Presentation on theme: "Clinician perceptions of scanned health records Research Student: Philip Scott MScDirector of Studies: Dr. J. BriggsSupervisors: Professor A. Narayanan,"— Presentation transcript:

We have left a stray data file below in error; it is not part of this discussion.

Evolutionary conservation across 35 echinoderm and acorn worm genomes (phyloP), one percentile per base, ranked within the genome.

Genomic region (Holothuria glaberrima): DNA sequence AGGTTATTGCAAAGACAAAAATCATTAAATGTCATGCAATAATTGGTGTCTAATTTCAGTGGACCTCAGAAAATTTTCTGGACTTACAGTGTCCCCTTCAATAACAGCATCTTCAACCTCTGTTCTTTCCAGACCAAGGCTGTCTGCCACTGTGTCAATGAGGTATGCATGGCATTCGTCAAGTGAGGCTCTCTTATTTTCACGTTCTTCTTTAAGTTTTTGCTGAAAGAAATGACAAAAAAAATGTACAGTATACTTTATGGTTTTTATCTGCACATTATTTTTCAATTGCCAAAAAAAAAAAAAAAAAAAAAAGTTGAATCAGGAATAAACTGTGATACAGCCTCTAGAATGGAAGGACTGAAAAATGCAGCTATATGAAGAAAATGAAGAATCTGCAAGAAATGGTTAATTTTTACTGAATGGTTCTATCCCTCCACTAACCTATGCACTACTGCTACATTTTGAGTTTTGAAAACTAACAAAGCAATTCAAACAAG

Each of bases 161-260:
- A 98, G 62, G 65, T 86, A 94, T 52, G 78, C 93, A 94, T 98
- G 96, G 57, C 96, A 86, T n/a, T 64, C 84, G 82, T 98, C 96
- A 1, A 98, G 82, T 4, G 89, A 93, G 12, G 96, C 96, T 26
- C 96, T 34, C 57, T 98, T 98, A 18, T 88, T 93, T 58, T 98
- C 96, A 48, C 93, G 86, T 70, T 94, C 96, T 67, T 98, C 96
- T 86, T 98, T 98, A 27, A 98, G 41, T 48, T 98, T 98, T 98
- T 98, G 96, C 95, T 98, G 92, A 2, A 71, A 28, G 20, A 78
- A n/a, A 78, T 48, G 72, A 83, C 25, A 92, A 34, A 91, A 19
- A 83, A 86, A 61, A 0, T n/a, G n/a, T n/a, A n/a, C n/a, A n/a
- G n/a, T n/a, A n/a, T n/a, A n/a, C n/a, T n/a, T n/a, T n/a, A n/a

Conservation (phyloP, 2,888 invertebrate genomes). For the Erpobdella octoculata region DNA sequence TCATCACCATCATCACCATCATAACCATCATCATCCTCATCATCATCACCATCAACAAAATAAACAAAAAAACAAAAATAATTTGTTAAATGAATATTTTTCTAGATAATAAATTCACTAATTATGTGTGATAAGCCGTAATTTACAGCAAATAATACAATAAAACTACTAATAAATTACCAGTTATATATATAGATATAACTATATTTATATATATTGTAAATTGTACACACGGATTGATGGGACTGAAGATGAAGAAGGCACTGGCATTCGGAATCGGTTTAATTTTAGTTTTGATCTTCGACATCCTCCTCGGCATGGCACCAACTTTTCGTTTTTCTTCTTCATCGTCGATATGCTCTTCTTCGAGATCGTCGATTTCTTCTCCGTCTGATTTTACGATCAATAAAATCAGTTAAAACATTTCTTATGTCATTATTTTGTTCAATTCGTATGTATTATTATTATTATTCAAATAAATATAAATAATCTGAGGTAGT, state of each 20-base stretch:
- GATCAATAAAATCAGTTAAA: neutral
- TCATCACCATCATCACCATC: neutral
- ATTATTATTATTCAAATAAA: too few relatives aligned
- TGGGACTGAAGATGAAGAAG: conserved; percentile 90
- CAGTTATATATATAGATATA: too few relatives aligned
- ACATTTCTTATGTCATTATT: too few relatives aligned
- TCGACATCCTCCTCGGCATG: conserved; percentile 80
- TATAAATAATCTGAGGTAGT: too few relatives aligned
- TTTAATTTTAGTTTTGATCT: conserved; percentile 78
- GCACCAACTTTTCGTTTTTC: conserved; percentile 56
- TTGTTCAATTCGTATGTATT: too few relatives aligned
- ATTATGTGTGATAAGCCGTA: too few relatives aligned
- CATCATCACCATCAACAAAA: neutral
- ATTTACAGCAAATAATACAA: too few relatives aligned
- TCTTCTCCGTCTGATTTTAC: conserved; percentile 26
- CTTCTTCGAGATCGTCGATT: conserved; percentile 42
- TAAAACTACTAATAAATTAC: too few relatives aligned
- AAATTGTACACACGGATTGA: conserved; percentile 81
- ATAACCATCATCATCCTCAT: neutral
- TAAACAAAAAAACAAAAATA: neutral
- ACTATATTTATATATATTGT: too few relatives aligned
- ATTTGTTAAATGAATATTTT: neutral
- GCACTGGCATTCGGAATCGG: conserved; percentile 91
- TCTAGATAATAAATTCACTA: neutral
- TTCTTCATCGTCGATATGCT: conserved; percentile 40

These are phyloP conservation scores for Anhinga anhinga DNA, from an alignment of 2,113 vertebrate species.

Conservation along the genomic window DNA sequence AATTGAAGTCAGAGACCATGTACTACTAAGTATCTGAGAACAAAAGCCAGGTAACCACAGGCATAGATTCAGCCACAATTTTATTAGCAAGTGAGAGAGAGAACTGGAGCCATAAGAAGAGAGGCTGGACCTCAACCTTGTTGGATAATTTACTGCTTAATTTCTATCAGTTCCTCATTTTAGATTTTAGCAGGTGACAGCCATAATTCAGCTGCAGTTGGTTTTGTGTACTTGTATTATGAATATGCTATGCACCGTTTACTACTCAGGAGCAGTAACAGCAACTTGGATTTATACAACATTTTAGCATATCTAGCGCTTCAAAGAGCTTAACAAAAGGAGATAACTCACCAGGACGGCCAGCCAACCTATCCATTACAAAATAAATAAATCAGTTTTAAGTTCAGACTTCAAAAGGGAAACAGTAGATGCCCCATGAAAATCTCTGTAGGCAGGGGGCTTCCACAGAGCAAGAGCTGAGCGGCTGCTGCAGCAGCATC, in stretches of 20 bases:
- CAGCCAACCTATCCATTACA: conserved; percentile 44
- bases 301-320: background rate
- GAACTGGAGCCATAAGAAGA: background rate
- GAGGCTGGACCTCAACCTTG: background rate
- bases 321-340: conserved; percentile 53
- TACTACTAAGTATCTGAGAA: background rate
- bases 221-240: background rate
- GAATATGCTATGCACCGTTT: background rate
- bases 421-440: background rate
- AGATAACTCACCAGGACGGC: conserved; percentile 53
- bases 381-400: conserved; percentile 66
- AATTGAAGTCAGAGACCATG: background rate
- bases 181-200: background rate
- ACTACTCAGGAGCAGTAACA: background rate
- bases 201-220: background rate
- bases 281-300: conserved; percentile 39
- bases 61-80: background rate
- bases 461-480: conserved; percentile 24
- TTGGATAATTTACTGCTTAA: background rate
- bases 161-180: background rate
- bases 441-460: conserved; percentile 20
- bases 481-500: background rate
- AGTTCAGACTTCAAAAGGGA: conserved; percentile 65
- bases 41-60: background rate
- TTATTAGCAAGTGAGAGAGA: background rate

Clinician perceptions of scanned health records Research Student: Philip Scott MScDirector of Studies: Dr. J. BriggsSupervisors: Professor A. Narayanan, Dr. C. Fitch Centre for Healthcare Modelling and Informatics, School of Computing University of Portsmouth Introduction Healthcare funding agencies are investing heavily in information systems. Multi- million pound electronic health record (EHR) programmes are underway, including NHS Connecting for Health in England, Informing Healthcare in NHS Wales, Health InfoWay in Canada and KP Health Connect in Kaiser Permanente. However, little if any substantive theory is available from health informatics research to date. Over 1200 health informatics papers were published between 1982 and 2005 (Ammenwerth & de Keizer, 2006), yet the evidence about EHR effects is relatively weak (Clamp & Keen, 2006). Moreover, we know that clinical usage and interpretation of paper documentation and records is problematic and that computerization does not in itself solve the problems (Powsner, Costa, & Homer, 2000; Wright, Jansen, & Wyatt, 1998). References Ammenwerth, E., & de Keizer, N. (2006). A web-based inventory of evaluation studies in medical informatics. Retrieved 7 July 2006 from http://evaldb.umit.at/index.htmhttp://evaldb.umit.at/index.htm Charmaz, K. (2006). Constructing grounded theory: a practical guide through qualitative analysis. London: Sage. Clamp, S., & Keen, J. (2006). Electronic health records: is the evidence base any use? In J. Bryant (Ed.), Proceedings of Healthcare Computing 2006 (pp.143-150). Harrogate: BCS Health Informatics Forum. Glaser, B., & Strauss, A. (1967). The discovery of grounded theory: strategies for qualitative research. New York: Aldine de Gruyter. Powsner, S. M., Costa, J., & Homer, R. J. (2000). Clinicians are from Mars and pathologists are from Venus. Arch Pathol Lab Med, 124(7), 1040-1046. Wright, P., Jansen, C., & Wyatt, J. C. (1998). How to limit clinical errors in interpretation of data. Lancet, 352(9139), 1539-1543. The Helper Contact : firstname.lastname@example.org 07766 email@example.com Grounded Theory Grounded theory (GT) is a predominantly inductive approach which systematically generates an integrated set of hypotheses to explain behaviour patterns in relation to a central issue (Glaser & Strauss, 1967; Charmaz, 2006). It is based on the fact that actors in a given setting are somehow dealing with their situation; we unpack the data to propose a theoretical framework of what is happening. We conceptualise the data to generate abstract categories. We ask, "What is the main problem? How is it being resolved?“ We write memos to track and stimulate analytical thinking and document the generation of concepts and hypothesised relations. We accumulate conceptual interrelations, leading to the emergence of a core variable that is central and explains most of the variation in behaviour patterns. Based on the core category, we theoretically sample further data from selected groups to enrich our knowledge until we reach saturation, when no new categories, properties or relations are emerging in relation to the core. We treat the literature and our personal knowledge as data to be analysed in the study. The emergent GT is not the “voice” of the participants but our generated abstract model. Research Approach The broad research question is “What are clinicians’ experiences of EHRs?” This may include effects on time and working practice; emotional reactions; satisfaction; content interpretation; confidentiality issues; effects on intra- and inter- disciplinary communications. The initial investigation is a qualitative grounded theory study using a series of semi-structured focus groups and individual interviews with a mix of clinicians in the UK and the USA using scanned health records. The objective is to generate theory rather than to test a specific hypothesis. Conclusions Although elements of GT have been used in health informatics, we suggest this will be the first study in this field to apply the full methodology to generate a theory not just a thematic analysis. We suggest this is the first qualitative study involving clinician usage of scanned health records. We shall propose how the emergent theory can be subjected to further analysis with other methodologies, whether quantitative or qualitative.